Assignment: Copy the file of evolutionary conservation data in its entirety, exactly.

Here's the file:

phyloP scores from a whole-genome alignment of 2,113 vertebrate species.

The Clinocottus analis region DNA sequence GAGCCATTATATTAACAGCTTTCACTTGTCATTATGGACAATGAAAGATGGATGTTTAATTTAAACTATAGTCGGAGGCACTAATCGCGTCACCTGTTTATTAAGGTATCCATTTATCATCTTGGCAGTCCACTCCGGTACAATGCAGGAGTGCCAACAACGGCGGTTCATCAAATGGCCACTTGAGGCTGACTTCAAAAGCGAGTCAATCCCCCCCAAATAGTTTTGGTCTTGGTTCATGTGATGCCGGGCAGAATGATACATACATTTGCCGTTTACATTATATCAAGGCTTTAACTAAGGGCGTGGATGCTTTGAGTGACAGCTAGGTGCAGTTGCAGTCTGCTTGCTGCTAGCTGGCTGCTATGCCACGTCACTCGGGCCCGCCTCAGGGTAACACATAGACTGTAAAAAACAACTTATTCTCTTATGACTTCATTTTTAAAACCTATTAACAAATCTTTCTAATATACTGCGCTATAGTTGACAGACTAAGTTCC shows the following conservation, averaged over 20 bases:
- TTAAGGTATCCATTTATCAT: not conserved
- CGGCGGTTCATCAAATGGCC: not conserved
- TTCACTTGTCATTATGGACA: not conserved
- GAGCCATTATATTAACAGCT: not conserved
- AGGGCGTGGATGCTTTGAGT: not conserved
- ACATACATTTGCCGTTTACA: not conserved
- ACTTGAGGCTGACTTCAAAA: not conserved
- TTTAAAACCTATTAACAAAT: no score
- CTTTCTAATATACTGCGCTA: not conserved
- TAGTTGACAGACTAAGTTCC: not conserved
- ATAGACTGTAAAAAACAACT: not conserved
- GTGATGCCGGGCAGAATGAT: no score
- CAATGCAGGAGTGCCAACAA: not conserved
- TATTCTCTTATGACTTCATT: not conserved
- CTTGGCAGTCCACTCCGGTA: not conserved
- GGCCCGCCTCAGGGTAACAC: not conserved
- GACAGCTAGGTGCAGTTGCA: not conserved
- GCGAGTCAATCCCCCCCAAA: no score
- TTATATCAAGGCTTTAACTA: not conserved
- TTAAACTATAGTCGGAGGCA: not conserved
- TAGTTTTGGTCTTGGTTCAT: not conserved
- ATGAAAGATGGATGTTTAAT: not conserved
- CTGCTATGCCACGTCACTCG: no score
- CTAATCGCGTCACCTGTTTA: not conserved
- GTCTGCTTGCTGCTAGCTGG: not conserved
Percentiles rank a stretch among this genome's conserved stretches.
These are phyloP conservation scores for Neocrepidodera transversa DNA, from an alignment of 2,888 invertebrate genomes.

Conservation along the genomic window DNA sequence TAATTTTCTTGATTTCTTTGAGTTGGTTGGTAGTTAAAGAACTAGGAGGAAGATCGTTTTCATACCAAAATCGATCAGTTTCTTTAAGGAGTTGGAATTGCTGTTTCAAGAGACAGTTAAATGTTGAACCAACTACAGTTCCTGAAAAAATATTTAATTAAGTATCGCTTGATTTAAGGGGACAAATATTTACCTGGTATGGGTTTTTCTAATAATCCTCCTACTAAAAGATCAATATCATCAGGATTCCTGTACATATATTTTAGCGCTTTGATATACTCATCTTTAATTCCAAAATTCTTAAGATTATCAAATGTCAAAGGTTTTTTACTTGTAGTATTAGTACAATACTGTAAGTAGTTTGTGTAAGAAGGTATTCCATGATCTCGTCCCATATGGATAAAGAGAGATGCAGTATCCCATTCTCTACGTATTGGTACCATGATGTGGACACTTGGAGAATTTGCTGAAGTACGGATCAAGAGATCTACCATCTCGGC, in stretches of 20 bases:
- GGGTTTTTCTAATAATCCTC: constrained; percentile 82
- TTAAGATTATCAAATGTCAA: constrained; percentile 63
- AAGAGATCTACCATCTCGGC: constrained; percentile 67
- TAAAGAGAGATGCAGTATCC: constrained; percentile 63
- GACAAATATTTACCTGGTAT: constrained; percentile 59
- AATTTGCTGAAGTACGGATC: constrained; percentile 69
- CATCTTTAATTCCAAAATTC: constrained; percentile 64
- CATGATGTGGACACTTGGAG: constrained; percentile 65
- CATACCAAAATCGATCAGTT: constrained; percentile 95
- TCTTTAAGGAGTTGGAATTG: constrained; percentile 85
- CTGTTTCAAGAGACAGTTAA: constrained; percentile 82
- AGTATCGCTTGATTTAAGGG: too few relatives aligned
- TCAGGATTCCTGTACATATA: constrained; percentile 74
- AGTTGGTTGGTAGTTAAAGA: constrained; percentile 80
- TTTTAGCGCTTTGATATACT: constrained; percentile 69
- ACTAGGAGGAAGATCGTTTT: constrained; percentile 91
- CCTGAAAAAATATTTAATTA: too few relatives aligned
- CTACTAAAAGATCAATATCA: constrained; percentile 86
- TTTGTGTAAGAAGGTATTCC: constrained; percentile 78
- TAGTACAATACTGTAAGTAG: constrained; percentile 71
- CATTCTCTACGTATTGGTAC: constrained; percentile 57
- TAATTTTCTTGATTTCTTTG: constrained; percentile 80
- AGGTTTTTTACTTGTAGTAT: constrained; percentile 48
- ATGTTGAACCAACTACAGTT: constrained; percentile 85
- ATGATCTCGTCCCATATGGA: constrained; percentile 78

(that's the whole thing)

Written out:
phyloP scores from a whole-genome alignment of 2,113 vertebrate species.

The Clinocottus analis region DNA sequence GAGCCATTATATTAACAGCTTTCACTTGTCATTATGGACAATGAAAGATGGATGTTTAATTTAAACTATAGTCGGAGGCACTAATCGCGTCACCTGTTTATTAAGGTATCCATTTATCATCTTGGCAGTCCACTCCGGTACAATGCAGGAGTGCCAACAACGGCGGTTCATCAAATGGCCACTTGAGGCTGACTTCAAAAGCGAGTCAATCCCCCCCAAATAGTTTTGGTCTTGGTTCATGTGATGCCGGGCAGAATGATACATACATTTGCCGTTTACATTATATCAAGGCTTTAACTAAGGGCGTGGATGCTTTGAGTGACAGCTAGGTGCAGTTGCAGTCTGCTTGCTGCTAGCTGGCTGCTATGCCACGTCACTCGGGCCCGCCTCAGGGTAACACATAGACTGTAAAAAACAACTTATTCTCTTATGACTTCATTTTTAAAACCTATTAACAAATCTTTCTAATATACTGCGCTATAGTTGACAGACTAAGTTCC shows the following conservation, averaged over 20 bases:
- TTAAGGTATCCATTTATCAT: not conserved
- CGGCGGTTCATCAAATGGCC: not conserved
- TTCACTTGTCATTATGGACA: not conserved
- GAGCCATTATATTAACAGCT: not conserved
- AGGGCGTGGATGCTTTGAGT: not conserved
- ACATACATTTGCCGTTTACA: not conserved
- ACTTGAGGCTGACTTCAAAA: not conserved
- TTTAAAACCTATTAACAAAT: no score
- CTTTCTAATATACTGCGCTA: not conserved
- TAGTTGACAGACTAAGTTCC: not conserved
- ATAGACTGTAAAAAACAACT: not conserved
- GTGATGCCGGGCAGAATGAT: no score
- CAATGCAGGAGTGCCAACAA: not conserved
- TATTCTCTTATGACTTCATT: not conserved
- CTTGGCAGTCCACTCCGGTA: not conserved
- GGCCCGCCTCAGGGTAACAC: not conserved
- GACAGCTAGGTGCAGTTGCA: not conserved
- GCGAGTCAATCCCCCCCAAA: no score
- TTATATCAAGGCTTTAACTA: not conserved
- TTAAACTATAGTCGGAGGCA: not conserved
- TAGTTTTGGTCTTGGTTCAT: not conserved
- ATGAAAGATGGATGTTTAAT: not conserved
- CTGCTATGCCACGTCACTCG: no score
- CTAATCGCGTCACCTGTTTA: not conserved
- GTCTGCTTGCTGCTAGCTGG: not conserved
Percentiles rank a stretch among this genome's conserved stretches.
These are phyloP conservation scores for Neocrepidodera transversa DNA, from an alignment of 2,888 invertebrate genomes.

Conservation along the genomic window DNA sequence TAATTTTCTTGATTTCTTTGAGTTGGTTGGTAGTTAAAGAACTAGGAGGAAGATCGTTTTCATACCAAAATCGATCAGTTTCTTTAAGGAGTTGGAATTGCTGTTTCAAGAGACAGTTAAATGTTGAACCAACTACAGTTCCTGAAAAAATATTTAATTAAGTATCGCTTGATTTAAGGGGACAAATATTTACCTGGTATGGGTTTTTCTAATAATCCTCCTACTAAAAGATCAATATCATCAGGATTCCTGTACATATATTTTAGCGCTTTGATATACTCATCTTTAATTCCAAAATTCTTAAGATTATCAAATGTCAAAGGTTTTTTACTTGTAGTATTAGTACAATACTGTAAGTAGTTTGTGTAAGAAGGTATTCCATGATCTCGTCCCATATGGATAAAGAGAGATGCAGTATCCCATTCTCTACGTATTGGTACCATGATGTGGACACTTGGAGAATTTGCTGAAGTACGGATCAAGAGATCTACCATCTCGGC, in stretches of 20 bases:
- GGGTTTTTCTAATAATCCTC: constrained; percentile 82
- TTAAGATTATCAAATGTCAA: constrained; percentile 63
- AAGAGATCTACCATCTCGGC: constrained; percentile 67
- TAAAGAGAGATGCAGTATCC: constrained; percentile 63
- GACAAATATTTACCTGGTAT: constrained; percentile 59
- AATTTGCTGAAGTACGGATC: constrained; percentile 69
- CATCTTTAATTCCAAAATTC: constrained; percentile 64
- CATGATGTGGACACTTGGAG: constrained; percentile 65
- CATACCAAAATCGATCAGTT: constrained; percentile 95
- TCTTTAAGGAGTTGGAATTG: constrained; percentile 85
- CTGTTTCAAGAGACAGTTAA: constrained; percentile 82
- AGTATCGCTTGATTTAAGGG: too few relatives aligned
- TCAGGATTCCTGTACATATA: constrained; percentile 74
- AGTTGGTTGGTAGTTAAAGA: constrained; percentile 80
- TTTTAGCGCTTTGATATACT: constrained; percentile 69
- ACTAGGAGGAAGATCGTTTT: constrained; percentile 91
- CCTGAAAAAATATTTAATTA: too few relatives aligned
- CTACTAAAAGATCAATATCA: constrained; percentile 86
- TTTGTGTAAGAAGGTATTCC: constrained; percentile 78
- TAGTACAATACTGTAAGTAG: constrained; percentile 71
- CATTCTCTACGTATTGGTAC: constrained; percentile 57
- TAATTTTCTTGATTTCTTTG: constrained; percentile 80
- AGGTTTTTTACTTGTAGTAT: constrained; percentile 48
- ATGTTGAACCAACTACAGTT: constrained; percentile 85
- ATGATCTCGTCCCATATGGA: constrained; percentile 78